P.S. If you live within traveling distance you are welcome to borrow the castle and catapult. You need a 16 X 16 foot (4.8 m X 4.8 m) area to set up the castle plus room to attack the castle.

 

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Author: Jasper Hoogendam

After 36 years as an educator my career ended due to a TBI. Renewable energy as part of 'walking lightly on this earth' has been and continues to be my interest since my teen years. Since early 2015 I have been learning to live with ABI (Acquire Brain Injury). I don't want to let my ABI limit the goals I set for myself. I'm living with a different brain, not a lesser brain. In sharing my day to day successes and struggles, I am better able to understand how my life had changed and begin to accept the change. In sharing my experiences I'm hearing from caregivers and fellow ABI's. I'm encouraged when my experiences are helping others understand some of the complexity of living with ABI.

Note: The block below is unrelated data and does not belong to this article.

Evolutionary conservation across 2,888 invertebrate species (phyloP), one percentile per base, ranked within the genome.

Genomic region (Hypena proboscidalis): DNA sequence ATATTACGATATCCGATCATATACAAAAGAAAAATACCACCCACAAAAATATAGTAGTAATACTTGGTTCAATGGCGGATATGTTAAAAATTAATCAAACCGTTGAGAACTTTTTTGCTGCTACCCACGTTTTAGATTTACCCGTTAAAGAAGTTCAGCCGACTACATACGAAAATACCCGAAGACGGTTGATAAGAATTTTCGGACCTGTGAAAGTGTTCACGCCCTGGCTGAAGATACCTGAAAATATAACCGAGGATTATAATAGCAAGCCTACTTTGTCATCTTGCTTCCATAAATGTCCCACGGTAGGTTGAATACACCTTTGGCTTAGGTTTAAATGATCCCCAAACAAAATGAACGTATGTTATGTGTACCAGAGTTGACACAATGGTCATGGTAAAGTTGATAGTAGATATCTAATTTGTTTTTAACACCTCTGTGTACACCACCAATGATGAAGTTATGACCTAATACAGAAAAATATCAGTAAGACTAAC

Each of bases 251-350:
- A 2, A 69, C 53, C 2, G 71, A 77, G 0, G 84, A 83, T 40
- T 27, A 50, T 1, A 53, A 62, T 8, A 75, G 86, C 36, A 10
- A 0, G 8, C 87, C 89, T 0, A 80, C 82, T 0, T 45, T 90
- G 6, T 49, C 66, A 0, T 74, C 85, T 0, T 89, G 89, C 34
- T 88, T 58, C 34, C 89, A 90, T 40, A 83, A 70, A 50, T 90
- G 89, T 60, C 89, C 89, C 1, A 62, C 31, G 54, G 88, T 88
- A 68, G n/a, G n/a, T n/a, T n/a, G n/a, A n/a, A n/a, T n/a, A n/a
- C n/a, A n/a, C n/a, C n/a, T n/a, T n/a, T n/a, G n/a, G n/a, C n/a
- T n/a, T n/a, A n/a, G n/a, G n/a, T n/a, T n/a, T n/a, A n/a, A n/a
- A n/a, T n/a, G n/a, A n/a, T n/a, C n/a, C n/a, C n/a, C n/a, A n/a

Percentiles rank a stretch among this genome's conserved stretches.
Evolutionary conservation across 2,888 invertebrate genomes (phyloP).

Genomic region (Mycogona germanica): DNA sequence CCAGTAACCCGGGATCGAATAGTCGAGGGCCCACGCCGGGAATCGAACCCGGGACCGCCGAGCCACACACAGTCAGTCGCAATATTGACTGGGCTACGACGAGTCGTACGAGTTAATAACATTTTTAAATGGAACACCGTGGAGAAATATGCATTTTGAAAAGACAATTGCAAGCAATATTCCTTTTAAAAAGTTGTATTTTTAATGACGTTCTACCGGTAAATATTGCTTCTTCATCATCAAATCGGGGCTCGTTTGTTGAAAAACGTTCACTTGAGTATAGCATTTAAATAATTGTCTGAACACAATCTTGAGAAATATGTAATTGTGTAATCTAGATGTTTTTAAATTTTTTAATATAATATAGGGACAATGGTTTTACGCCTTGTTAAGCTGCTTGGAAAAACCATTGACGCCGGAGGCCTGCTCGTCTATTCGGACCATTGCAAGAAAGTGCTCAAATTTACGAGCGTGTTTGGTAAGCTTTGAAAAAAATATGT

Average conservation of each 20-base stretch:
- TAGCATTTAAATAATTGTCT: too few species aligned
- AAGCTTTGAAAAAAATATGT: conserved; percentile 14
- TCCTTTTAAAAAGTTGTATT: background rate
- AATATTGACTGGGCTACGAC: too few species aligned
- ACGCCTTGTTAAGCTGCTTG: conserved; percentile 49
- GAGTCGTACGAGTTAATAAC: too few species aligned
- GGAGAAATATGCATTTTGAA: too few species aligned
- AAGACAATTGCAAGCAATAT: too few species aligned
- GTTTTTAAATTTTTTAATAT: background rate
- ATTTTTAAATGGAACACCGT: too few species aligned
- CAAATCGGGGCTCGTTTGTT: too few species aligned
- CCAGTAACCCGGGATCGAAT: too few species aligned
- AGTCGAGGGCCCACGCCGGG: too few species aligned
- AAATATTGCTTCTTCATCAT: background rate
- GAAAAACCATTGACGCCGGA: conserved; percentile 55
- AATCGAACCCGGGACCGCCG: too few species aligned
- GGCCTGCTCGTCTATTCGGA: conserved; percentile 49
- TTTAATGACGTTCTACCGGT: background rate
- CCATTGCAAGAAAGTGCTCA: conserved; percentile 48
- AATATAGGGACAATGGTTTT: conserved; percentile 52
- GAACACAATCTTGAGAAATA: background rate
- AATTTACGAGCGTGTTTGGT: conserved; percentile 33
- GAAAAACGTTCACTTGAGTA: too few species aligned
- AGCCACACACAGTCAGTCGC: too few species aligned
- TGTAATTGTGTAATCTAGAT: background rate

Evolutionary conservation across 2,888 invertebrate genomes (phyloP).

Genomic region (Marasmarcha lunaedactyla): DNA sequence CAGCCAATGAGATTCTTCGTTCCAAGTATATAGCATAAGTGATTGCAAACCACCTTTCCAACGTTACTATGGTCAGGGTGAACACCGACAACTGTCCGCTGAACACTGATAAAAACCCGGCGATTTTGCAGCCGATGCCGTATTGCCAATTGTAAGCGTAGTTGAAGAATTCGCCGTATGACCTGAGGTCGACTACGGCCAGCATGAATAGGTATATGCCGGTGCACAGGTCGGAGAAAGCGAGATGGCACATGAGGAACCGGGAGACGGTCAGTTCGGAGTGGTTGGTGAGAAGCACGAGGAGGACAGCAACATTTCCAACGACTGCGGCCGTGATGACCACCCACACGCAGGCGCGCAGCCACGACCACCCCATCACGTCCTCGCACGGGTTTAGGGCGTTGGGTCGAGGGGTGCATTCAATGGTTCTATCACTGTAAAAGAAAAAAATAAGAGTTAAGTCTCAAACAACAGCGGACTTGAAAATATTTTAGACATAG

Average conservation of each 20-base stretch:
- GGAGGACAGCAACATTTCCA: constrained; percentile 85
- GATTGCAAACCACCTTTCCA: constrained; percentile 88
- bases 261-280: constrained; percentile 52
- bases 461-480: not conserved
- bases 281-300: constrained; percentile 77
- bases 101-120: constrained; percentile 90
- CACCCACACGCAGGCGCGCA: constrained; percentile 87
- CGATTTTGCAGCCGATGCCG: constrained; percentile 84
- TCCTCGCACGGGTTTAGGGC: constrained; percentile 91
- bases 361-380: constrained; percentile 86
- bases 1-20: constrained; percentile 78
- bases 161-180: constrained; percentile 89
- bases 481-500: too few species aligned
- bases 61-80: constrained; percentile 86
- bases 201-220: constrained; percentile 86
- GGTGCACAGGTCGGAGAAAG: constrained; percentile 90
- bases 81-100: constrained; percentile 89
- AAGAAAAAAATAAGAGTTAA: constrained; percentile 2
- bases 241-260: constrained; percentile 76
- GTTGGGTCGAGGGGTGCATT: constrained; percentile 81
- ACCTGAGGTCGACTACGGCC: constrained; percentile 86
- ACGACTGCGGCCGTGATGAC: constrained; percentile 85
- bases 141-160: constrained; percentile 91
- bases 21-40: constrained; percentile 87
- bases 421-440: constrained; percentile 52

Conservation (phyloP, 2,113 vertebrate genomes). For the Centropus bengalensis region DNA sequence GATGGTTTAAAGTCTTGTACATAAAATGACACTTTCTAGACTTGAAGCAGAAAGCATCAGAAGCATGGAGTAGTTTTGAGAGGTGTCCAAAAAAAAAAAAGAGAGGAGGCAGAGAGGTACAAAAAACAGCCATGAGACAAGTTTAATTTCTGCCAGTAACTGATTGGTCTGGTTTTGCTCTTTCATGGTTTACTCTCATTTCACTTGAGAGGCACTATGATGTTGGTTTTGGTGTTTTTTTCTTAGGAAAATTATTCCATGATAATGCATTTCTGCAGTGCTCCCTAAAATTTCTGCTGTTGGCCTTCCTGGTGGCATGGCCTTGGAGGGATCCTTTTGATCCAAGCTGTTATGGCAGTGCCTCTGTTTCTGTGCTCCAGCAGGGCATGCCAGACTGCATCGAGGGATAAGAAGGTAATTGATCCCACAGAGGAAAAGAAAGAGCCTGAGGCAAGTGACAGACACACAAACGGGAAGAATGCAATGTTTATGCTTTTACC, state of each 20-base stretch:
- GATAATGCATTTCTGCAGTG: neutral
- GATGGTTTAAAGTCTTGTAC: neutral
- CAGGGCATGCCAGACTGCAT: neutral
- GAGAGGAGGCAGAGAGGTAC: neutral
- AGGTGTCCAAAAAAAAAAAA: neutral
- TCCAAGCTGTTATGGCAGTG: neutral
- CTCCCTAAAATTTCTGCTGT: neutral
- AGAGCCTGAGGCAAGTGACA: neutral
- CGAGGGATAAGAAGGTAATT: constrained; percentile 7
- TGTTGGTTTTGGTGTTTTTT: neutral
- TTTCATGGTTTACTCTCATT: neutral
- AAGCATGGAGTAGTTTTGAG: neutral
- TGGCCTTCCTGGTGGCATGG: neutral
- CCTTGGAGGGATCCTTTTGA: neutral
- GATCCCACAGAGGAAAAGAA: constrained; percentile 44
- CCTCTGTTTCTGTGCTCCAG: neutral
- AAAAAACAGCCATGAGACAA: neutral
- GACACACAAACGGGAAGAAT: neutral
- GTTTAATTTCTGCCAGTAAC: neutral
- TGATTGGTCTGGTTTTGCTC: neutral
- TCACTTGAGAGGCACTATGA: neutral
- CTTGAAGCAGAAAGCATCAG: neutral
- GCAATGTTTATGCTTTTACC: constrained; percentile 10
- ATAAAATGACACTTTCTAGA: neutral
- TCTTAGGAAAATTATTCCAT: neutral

8 thoughts on “The Catch 22 of Acquired Brain Injury”

  1. You are so insightful and comprehensive in your discussion of the challenges and strategies for daily living. Jasper are you sending these essays to publications that deal with ABI ? You have so much to offer sufferers and their family member in understanding. I encourage you to explore the possibility and you may get paid too for your writing.

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    1. I haven’t actively pursued publication. Was contacted by a brain injury association in Europe for permission to translate. They find the postings informative and encouraging. Thanks for your encouragement.

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    1. We have an amazing video of my grandson and about a dozen other kids age 5 to 9 engaged in hand to hand combat each equipped with a sword and personalize shield. Hilarious how the setting made a few of the older ones thought they could do an assault on the castle against a mob of younger kids and storm the drawbridge.

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    1. A person told me I shouldn’t have gone all out because it would be hard to top that. My response was that I don’t plan to top that. Maybe 7 years from now. Anyway not being able to top it is no reason to not do it in the first place.